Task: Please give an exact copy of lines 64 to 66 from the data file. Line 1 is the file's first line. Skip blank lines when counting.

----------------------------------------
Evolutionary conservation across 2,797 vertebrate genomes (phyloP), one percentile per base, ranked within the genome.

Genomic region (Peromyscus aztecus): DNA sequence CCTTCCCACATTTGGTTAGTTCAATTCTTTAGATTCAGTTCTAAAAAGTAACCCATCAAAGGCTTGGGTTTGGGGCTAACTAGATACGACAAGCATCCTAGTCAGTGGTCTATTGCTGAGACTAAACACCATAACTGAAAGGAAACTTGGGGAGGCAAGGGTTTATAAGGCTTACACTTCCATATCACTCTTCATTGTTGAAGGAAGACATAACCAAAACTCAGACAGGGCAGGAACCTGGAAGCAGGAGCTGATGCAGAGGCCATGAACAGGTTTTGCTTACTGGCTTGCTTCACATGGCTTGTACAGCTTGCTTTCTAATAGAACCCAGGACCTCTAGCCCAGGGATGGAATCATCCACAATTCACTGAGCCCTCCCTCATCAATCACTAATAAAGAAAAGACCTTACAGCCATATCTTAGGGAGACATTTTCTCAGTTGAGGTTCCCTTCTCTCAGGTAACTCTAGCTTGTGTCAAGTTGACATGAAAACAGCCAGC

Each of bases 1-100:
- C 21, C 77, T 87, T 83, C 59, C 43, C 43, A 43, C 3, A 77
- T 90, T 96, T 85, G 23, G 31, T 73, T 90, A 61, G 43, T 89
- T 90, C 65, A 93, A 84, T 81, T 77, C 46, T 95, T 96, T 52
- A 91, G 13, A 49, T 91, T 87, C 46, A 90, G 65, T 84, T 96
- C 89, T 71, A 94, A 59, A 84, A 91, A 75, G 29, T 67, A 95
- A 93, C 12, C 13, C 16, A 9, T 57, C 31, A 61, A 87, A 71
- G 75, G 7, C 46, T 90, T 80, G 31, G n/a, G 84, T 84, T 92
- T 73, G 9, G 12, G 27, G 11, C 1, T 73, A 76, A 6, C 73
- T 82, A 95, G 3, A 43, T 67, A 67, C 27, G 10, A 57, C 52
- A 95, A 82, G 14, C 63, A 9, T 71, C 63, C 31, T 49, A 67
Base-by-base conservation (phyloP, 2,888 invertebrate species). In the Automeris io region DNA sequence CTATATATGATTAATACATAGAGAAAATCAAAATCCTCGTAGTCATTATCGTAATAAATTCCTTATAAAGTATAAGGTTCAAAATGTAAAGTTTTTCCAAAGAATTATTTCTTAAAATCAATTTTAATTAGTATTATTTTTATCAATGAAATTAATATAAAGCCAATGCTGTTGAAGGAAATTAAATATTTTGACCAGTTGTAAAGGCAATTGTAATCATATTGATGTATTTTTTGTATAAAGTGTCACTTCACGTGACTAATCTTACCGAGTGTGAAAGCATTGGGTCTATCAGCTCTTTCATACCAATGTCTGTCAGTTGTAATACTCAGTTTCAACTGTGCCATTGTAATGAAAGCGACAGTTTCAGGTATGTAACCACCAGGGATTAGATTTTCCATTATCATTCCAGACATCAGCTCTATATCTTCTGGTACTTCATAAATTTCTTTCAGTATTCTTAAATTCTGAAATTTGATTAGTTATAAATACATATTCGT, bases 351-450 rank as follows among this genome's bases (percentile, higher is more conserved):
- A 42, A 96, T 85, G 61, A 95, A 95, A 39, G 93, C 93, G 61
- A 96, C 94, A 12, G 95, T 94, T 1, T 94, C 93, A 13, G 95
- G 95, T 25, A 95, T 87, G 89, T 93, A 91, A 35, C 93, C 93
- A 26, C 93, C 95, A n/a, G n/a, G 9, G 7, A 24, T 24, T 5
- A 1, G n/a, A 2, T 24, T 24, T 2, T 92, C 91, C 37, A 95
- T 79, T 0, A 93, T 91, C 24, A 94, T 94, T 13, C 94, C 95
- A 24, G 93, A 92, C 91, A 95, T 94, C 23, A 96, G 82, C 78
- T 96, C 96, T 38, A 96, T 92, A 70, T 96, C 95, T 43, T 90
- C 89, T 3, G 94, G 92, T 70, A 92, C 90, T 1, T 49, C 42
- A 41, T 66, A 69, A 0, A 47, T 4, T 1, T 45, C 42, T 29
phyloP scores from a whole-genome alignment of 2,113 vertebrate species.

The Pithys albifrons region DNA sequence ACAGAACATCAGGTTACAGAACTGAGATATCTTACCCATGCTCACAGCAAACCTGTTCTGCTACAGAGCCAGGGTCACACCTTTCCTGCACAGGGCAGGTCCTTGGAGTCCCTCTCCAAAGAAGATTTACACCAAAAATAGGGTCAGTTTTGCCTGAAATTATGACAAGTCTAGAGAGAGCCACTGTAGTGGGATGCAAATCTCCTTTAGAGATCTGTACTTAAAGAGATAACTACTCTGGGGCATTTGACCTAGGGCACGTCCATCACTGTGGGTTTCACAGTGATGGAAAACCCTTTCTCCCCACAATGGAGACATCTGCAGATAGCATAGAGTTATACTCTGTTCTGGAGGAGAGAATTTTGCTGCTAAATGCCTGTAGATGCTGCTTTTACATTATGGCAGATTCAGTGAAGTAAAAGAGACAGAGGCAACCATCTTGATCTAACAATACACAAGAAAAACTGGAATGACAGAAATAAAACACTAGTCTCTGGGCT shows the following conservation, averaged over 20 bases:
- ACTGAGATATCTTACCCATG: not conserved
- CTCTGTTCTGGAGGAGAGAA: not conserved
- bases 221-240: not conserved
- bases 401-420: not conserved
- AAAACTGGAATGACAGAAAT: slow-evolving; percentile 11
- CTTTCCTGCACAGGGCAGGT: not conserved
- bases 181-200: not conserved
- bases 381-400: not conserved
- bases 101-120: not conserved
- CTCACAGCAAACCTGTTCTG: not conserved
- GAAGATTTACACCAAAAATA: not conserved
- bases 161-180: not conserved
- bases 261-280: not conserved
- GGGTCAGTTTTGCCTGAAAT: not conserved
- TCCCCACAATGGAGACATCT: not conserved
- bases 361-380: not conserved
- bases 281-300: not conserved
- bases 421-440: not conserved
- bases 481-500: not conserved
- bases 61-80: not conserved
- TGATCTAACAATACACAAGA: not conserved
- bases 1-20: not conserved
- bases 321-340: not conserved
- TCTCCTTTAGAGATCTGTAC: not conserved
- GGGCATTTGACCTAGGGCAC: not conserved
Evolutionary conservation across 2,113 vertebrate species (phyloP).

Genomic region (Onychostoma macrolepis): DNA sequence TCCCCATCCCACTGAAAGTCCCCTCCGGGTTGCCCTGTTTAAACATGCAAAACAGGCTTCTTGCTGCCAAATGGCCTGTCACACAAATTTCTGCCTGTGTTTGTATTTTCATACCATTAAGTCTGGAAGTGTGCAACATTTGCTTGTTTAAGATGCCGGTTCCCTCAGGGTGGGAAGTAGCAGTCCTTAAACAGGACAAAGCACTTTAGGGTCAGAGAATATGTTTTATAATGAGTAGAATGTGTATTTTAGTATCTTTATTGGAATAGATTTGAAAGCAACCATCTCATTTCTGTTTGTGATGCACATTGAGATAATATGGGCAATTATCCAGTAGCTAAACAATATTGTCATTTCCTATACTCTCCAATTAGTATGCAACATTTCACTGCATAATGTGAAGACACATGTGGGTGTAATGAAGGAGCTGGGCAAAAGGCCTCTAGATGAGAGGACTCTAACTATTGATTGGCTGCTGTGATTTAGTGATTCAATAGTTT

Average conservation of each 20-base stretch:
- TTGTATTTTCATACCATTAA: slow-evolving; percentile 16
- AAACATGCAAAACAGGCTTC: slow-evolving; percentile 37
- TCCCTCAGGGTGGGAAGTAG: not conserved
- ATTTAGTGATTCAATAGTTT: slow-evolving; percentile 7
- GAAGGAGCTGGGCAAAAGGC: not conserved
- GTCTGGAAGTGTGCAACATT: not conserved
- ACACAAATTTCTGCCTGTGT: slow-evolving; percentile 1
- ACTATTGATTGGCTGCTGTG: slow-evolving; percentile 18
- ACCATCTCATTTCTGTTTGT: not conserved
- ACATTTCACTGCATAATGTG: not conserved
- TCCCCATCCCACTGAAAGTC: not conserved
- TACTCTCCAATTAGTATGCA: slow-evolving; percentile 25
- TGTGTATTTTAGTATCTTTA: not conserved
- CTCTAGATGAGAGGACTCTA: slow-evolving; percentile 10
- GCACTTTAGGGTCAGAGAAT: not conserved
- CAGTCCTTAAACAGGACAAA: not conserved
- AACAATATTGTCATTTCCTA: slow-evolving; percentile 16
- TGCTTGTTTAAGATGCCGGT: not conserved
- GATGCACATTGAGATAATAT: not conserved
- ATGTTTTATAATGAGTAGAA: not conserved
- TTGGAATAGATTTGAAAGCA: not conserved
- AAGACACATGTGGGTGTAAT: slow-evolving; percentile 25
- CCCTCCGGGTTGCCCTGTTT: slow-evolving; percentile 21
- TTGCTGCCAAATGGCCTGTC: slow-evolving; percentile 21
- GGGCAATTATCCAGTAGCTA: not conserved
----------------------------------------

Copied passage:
- ACATTTCACTGCATAATGTG: not conserved
- TCCCCATCCCACTGAAAGTC: not conserved
- TACTCTCCAATTAGTATGCA: slow-evolving; percentile 25